Starting vs breaking a habit
The process of stopping bad habits is fundamentally different from forming new ones.
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The process of “progressive extremism” utilizes what we know about the psychology of identity to help stop behaviors we don’t want. It works particularly well in situations in which substituting one habit for another just won’t do.
Identity helps us make otherwise difficult choices by offloading willpower. Our choices become what we do because of who we are.
By classifying specific behaviors as things you will never do again, you put certain actions into the realm of “I don’t” versus “I can’t.”
Saying “I don’t” rather than “I can’t” provides greater “psychological empowerment.”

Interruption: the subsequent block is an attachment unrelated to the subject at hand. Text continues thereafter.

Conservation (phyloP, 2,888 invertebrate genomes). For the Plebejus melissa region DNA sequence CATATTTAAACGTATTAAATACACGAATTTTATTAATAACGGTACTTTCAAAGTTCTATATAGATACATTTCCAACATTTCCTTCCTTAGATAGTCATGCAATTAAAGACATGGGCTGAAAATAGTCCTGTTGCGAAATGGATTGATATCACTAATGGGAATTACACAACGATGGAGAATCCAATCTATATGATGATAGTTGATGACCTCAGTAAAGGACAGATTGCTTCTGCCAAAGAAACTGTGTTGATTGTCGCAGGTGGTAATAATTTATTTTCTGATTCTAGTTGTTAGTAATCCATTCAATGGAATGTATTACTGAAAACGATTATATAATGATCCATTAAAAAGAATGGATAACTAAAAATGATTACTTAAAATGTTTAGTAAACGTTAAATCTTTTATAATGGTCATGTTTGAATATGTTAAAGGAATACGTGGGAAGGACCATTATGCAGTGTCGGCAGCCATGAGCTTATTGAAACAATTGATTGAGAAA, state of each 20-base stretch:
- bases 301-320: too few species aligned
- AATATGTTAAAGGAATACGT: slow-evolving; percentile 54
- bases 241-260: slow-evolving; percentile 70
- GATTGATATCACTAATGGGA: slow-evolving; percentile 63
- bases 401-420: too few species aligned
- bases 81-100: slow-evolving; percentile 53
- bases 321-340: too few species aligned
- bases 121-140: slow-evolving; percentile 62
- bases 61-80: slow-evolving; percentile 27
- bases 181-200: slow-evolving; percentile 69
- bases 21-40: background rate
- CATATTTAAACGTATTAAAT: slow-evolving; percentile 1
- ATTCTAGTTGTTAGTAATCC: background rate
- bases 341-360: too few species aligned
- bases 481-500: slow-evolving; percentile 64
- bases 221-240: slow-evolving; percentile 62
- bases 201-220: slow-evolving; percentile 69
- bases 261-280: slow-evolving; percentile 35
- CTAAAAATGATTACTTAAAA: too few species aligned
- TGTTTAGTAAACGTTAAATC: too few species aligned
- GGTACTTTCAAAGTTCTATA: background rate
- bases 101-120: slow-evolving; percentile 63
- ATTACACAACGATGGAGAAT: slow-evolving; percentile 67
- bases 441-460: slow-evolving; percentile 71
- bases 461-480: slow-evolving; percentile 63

Though companies like Nike try to ignite our willpower with their slogans, ultimately willpower cannot squash our subconscious and unconscious behavior.
Repetition of action and thought can make the required change seep into us, turning it into a machine-like, habitual behavior.
“The secret to permanently breaking any bad habit is to love something greater than the habit.”
Habit-building is a powerful tool for self-improvement. But the power of the tool can also create some overreach. In one way, habits will fail to form.
In other circumstances, habits are not the right way of thinking for making progress on some goals.
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